But no one joined Breyer’s opinion in Pepper — that is surprising to me.
Although there are now quite a few Booker progeny cases, I can’t recall any so whole-heartedly embracing district-judge discretion as an affirmative value and treating Sentencing Commission expertise so dismissively. I wonder if Justice Sotomayor is driving this. Not only is she the author of Pepper, but she is the only justice who participated in Pepper who was not around for the 2007 trilogy that gave greater weight to Commission expertise.
Is there a fundamental shift taking place in the Court’s thinking about federal sentencing? I suppose that may depend in part on where Justice Kagan comes out, which remains a mystery — she sat out Pepper.
Onto the legal analysis. The main question in Pepper was whether 18 U.S.C. § 3742(g)(2) survived Booker. The Court held that it did not. The statutory provision prohibits a sentence outside the applicable Guidelines range on resentencing unless it is based on a ground that was “specifically and affirmatively included in the written statement of reasons” provided for the original sentence. Although the provision says nothing on its face about post-sentencing rehabilitation, the provision effectively precludes a below-Guidelines sentence based on that factor since post-sentencing rehabilitation, by definition, cannot be mentioned by the judge at sentencing. In Pepper, the Court held that § 3742(g)(2) violated Booker since it has the effect of making the Guidelines mandatory in certain cases. For instance, if a judge declined to sentence below the Guidelines because the judge erroneously believed that she could not consider a particular mitigating factor, and the judge was then reversed on appeal, the judge would still be required by § 3742(g)(2) to impose the Guidelines sentence on remand — the advisory Guidelines would then become effectively mandatory by virtue of § 3742(g)(2). Although the Pepper Court might have made some distinctions and held the statute constitutional in some circumstances but not others, the Court chose as a matter of administrative convenience to throw out § 3742(g)(2) entirely.
And good riddance to § 3742(g)(2) — a sorry relic from Congress’s misguided assault on judicial discretion in the 2003 PROTECT Act.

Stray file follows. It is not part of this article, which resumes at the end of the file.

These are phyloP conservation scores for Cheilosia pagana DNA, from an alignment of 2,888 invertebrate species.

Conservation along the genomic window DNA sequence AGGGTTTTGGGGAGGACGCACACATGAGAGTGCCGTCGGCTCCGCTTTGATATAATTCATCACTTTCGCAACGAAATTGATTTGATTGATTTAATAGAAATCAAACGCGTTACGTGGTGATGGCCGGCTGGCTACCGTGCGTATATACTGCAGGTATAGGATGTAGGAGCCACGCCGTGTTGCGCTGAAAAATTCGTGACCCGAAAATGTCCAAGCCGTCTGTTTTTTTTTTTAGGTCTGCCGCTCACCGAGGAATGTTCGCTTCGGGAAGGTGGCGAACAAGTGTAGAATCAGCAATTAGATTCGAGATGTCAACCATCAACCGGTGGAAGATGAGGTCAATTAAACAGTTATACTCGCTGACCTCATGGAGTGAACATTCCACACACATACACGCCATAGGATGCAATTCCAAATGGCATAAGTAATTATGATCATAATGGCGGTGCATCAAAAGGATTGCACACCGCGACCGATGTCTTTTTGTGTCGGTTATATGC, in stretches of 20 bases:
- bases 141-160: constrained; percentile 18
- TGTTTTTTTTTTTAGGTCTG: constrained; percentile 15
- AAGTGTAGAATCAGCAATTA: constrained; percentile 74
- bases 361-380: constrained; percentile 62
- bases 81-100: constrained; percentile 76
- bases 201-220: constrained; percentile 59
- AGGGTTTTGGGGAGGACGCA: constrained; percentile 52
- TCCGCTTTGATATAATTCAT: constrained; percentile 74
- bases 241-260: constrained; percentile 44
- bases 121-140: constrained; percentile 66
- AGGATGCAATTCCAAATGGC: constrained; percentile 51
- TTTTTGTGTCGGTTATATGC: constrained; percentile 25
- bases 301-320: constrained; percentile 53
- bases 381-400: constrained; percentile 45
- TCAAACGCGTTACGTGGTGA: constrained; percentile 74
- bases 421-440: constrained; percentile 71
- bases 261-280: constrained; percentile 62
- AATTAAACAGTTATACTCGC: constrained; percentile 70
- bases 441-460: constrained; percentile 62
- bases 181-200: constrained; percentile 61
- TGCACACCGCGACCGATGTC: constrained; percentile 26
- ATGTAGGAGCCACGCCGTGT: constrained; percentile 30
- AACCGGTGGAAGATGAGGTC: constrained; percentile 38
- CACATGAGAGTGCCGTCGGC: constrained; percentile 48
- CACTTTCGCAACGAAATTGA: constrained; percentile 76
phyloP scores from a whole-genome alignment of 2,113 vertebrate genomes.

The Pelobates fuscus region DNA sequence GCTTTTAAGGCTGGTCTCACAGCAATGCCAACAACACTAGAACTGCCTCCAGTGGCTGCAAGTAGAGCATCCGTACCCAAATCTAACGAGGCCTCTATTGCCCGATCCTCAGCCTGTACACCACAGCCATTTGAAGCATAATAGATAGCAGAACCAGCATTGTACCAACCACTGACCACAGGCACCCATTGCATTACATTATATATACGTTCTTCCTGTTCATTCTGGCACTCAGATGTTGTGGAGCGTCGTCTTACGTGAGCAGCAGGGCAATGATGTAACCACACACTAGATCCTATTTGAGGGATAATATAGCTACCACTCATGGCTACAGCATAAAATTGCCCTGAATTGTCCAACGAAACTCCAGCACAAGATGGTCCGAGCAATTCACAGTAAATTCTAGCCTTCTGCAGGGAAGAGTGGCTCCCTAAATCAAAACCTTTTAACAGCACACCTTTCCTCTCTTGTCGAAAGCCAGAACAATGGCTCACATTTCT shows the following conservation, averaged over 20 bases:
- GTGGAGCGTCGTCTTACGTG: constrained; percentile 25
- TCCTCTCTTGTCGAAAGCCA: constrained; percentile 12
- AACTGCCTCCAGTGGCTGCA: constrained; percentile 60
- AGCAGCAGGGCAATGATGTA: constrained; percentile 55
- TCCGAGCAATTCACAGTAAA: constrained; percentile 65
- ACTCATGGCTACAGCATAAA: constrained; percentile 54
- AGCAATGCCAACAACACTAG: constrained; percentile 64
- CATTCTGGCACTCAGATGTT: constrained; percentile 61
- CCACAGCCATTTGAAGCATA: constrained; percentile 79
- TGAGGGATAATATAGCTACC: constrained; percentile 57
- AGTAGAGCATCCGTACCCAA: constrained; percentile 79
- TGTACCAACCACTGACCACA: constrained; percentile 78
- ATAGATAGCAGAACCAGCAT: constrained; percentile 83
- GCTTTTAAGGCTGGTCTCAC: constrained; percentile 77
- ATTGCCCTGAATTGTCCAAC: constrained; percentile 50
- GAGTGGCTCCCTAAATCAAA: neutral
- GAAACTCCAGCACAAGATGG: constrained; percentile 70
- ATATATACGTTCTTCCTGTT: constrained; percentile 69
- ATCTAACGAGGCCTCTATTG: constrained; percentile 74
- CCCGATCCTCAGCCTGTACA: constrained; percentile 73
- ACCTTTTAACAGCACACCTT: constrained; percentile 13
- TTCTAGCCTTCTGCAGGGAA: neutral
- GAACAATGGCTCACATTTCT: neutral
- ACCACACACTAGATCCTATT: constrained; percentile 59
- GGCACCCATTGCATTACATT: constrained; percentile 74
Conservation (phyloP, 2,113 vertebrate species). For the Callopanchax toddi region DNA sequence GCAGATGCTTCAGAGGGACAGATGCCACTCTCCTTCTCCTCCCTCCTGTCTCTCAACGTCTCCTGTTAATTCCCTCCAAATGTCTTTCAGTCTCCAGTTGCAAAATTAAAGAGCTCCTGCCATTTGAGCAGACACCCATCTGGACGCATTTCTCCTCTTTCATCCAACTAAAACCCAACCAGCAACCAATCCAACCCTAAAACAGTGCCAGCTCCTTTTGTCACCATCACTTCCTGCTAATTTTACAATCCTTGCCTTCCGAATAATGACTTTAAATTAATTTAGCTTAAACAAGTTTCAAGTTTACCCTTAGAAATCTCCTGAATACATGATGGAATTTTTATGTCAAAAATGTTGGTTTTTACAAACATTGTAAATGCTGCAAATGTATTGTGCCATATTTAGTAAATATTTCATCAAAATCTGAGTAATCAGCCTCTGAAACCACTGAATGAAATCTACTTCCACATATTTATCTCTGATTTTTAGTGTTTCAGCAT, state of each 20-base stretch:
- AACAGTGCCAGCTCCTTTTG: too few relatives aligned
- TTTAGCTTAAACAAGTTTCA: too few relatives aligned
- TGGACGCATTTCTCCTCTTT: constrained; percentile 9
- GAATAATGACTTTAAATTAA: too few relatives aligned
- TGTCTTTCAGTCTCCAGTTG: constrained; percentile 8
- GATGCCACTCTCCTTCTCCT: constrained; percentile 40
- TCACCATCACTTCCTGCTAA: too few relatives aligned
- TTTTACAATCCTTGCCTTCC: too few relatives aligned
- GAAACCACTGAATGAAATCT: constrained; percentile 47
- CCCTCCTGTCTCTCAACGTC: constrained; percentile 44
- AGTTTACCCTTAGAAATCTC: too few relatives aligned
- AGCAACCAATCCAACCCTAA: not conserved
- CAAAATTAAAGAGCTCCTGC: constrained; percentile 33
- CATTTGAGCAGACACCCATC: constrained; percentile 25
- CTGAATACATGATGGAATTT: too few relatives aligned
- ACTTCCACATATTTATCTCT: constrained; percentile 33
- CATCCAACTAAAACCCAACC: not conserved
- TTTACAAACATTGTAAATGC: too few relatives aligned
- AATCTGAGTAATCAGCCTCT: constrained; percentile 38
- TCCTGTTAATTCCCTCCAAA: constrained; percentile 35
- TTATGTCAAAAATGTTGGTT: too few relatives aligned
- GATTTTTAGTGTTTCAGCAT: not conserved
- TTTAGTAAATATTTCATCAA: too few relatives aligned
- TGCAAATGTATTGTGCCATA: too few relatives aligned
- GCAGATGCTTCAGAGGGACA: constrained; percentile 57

Note, however, that jettisoning § 3742(g)(2) does not necessarily work to the advantage of defendants. Now, not only may the judge take post-sentencing rehabilitation into account, but also post-sentencing misconduct that potentially warrants a sentence above the Guidelines. Defendants will be well advised to be on their best behavior while their appeals are pending!
The other big question the Pepper Court had to deal with was how much weight, if any, to give to the Sentencing Commission’s statement in § 5K2.19 of the Guidelines that post-sentencing rehabilitation is not an appropriate ground for a below-Guidelines sentence. To my mind, the Court was surprisingly dismissive of the Commission’s views:
[A] district court may in appropriate cases impose a non-Guidelines sentence based on a disagreement with the Commission’s views. That is particularly true where, as here, the Commission’s views rest on wholly unconvincing policy rationales not reflected in the sentencing statutes Congress enacted.
“Wholly unconvincing?” That’s strong language, but probably deserved here. I imagine the phrase will now be used extensively in briefs by defendants in other cases arguing that other aspects of the Guidelines, such as the child pornography provision, should not be followed by sentencing judges.
In the end, the Court did not provide much clear guidance on when sentencing judges may reject the Commission’s policy choices, but the general tone of the opinion seems to suggest that judges have more freedom in this regard than some appellate courts have been assuming.
So, Pepper will get yet another resentencing, at which his post-sentencing rehabilitation may be considered — the Court gave its permission, but did not require the resentencing judge to attach any particular significance to his impressive record in turning his life around.